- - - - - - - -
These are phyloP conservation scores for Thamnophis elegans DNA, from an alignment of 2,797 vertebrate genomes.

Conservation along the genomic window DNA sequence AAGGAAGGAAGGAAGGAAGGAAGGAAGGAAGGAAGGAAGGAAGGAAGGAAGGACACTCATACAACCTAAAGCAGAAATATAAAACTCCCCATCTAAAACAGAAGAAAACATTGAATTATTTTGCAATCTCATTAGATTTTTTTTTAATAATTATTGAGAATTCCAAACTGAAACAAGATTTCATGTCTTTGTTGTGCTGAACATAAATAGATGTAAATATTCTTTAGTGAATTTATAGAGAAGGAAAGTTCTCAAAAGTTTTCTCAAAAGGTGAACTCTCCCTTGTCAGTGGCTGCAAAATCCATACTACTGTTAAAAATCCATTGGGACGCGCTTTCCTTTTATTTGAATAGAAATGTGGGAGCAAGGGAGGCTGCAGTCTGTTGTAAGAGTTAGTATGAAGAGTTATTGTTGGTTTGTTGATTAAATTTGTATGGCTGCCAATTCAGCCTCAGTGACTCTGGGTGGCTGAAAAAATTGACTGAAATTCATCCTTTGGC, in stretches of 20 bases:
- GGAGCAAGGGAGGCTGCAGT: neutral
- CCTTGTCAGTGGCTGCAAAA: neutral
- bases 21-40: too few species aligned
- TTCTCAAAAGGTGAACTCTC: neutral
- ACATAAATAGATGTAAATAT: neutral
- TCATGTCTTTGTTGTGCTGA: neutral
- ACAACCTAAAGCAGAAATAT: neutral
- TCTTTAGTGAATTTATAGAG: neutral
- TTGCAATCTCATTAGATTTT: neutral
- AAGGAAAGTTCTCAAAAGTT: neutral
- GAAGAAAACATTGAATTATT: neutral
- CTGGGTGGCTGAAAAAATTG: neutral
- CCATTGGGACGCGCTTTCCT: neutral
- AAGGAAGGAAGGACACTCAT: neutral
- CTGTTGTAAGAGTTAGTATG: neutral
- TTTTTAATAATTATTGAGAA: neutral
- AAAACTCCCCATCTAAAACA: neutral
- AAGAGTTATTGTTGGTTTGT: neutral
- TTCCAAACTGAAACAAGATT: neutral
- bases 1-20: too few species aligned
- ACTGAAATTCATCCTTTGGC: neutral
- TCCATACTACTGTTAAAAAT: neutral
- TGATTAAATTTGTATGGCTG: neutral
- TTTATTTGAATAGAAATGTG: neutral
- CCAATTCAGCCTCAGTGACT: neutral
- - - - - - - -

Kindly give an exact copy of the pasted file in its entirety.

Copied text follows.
These are phyloP conservation scores for Thamnophis elegans DNA, from an alignment of 2,797 vertebrate genomes.

Conservation along the genomic window DNA sequence AAGGAAGGAAGGAAGGAAGGAAGGAAGGAAGGAAGGAAGGAAGGAAGGAAGGACACTCATACAACCTAAAGCAGAAATATAAAACTCCCCATCTAAAACAGAAGAAAACATTGAATTATTTTGCAATCTCATTAGATTTTTTTTTAATAATTATTGAGAATTCCAAACTGAAACAAGATTTCATGTCTTTGTTGTGCTGAACATAAATAGATGTAAATATTCTTTAGTGAATTTATAGAGAAGGAAAGTTCTCAAAAGTTTTCTCAAAAGGTGAACTCTCCCTTGTCAGTGGCTGCAAAATCCATACTACTGTTAAAAATCCATTGGGACGCGCTTTCCTTTTATTTGAATAGAAATGTGGGAGCAAGGGAGGCTGCAGTCTGTTGTAAGAGTTAGTATGAAGAGTTATTGTTGGTTTGTTGATTAAATTTGTATGGCTGCCAATTCAGCCTCAGTGACTCTGGGTGGCTGAAAAAATTGACTGAAATTCATCCTTTGGC, in stretches of 20 bases:
- GGAGCAAGGGAGGCTGCAGT: neutral
- CCTTGTCAGTGGCTGCAAAA: neutral
- bases 21-40: too few species aligned
- TTCTCAAAAGGTGAACTCTC: neutral
- ACATAAATAGATGTAAATAT: neutral
- TCATGTCTTTGTTGTGCTGA: neutral
- ACAACCTAAAGCAGAAATAT: neutral
- TCTTTAGTGAATTTATAGAG: neutral
- TTGCAATCTCATTAGATTTT: neutral
- AAGGAAAGTTCTCAAAAGTT: neutral
- GAAGAAAACATTGAATTATT: neutral
- CTGGGTGGCTGAAAAAATTG: neutral
- CCATTGGGACGCGCTTTCCT: neutral
- AAGGAAGGAAGGACACTCAT: neutral
- CTGTTGTAAGAGTTAGTATG: neutral
- TTTTTAATAATTATTGAGAA: neutral
- AAAACTCCCCATCTAAAACA: neutral
- AAGAGTTATTGTTGGTTTGT: neutral
- TTCCAAACTGAAACAAGATT: neutral
- bases 1-20: too few species aligned
- ACTGAAATTCATCCTTTGGC: neutral
- TCCATACTACTGTTAAAAAT: neutral
- TGATTAAATTTGTATGGCTG: neutral
- TTTATTTGAATAGAAATGTG: neutral
- CCAATTCAGCCTCAGTGACT: neutral